Who knew? I went to Baltimore last Saturday to review a revival of a mossy old chestnut for today’s Wall Street Journal, and it turned out to be as fresh as tomorrow’s bread:
What’s so funny about mass murder? Nothing–unless you happen to be watching a performance of “Arsenic and Old Lace,” whose principal characters have piled up two dozen corpses between them, with No. 25 about to quaff a glass of elderberry wine laced with arsenic, strychnine and cyanide as the curtain falls.
The phenomenal durability of Joseph Kesselring’s only successful play is a matter of record. It opened on Broadway in 1941, ran for 1,444 performances, was filmed by Frank Capra, and has since become God’s gift–or, rather, Satan’s–to community theaters and amateur actors. But it tends not to get done by first-class companies nowadays, and so CenterStage’s crisp, well-cast revival is something of a revelation. I knew “Arsenic and Old Lace” was funny, but I didn’t know it was this funny. Anyone who doesn’t shatter a rib laughing at CenterStage’s production is…well, dead.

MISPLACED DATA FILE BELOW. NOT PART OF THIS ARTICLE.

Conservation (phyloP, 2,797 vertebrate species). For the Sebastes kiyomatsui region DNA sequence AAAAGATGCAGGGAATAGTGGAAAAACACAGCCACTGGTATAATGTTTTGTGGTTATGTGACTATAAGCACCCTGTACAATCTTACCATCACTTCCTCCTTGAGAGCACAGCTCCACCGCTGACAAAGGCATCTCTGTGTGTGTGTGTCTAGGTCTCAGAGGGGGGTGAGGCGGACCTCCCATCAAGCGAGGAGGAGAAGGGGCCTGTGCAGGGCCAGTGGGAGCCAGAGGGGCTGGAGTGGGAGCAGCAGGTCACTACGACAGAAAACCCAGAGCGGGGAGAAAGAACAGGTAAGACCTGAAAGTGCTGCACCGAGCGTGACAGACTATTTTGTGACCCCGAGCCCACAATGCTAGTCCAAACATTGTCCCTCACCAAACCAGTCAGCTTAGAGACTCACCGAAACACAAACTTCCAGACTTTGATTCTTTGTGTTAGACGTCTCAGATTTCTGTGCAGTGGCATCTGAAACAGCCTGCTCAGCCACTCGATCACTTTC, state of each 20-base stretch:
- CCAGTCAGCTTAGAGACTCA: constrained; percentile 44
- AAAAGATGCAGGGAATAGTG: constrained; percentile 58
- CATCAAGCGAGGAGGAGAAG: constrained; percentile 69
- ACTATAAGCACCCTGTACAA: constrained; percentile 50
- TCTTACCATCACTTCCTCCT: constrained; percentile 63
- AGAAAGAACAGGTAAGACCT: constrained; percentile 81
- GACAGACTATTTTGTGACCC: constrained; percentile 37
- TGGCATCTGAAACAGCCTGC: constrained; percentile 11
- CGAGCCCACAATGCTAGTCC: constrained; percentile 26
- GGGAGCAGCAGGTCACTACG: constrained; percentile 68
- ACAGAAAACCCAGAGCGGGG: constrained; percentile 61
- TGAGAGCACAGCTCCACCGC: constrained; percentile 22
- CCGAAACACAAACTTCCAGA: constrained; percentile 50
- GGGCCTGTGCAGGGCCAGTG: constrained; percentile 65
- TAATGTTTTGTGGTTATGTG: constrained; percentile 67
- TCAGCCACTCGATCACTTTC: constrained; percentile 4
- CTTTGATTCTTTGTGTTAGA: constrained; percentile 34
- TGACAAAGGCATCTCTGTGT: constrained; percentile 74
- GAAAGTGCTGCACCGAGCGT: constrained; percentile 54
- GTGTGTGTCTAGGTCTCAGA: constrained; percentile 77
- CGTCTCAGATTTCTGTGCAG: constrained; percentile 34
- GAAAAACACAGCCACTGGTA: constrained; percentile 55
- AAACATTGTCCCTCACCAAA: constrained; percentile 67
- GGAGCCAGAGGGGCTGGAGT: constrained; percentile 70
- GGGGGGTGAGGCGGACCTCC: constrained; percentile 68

Also on my plate was the Keen Company‘s production of The Dining Room:
Of all A.R. Gurney’s studies of life among the WASPs of northeastern America, the best one might just be “The Dining Room,” whose Off Broadway premiere put him on the map. “The Dining Room” is celebrating its 25th birthday this season, and the Keen Company has marked the occasion with a very fine Theatre Row revival that makes the strongest possible case for a theatrical craftsman who doesn’t get nearly enough respect.
Inspired by Thornton Wilder’s “The Long Christmas Dinner,” “The Dining Room” takes place, according to Mr. Gurney, in “a dining room–or, rather, many dining rooms.” The play consists of a series of cunningly dovetailed dramatic vignettes in which the author explores his preferred theme, the postwar erosion of upper-middle-class self-confidence, with the utmost skill and variety. The six actors in the cast play a total of 57 roles, so many that the “characters” in “The Dining Room” come across not so much as individuals as deftly sketched archetypes. Most of the playlets are comic, but the overall effect is intensely elegiac, in large part because of Mr. Gurney’s mixed feelings about the lost world that spawned him. He knows its limitations, but he also appreciates its virtues, and it is this honest ambiguity that makes “The Dining Room” so involving.
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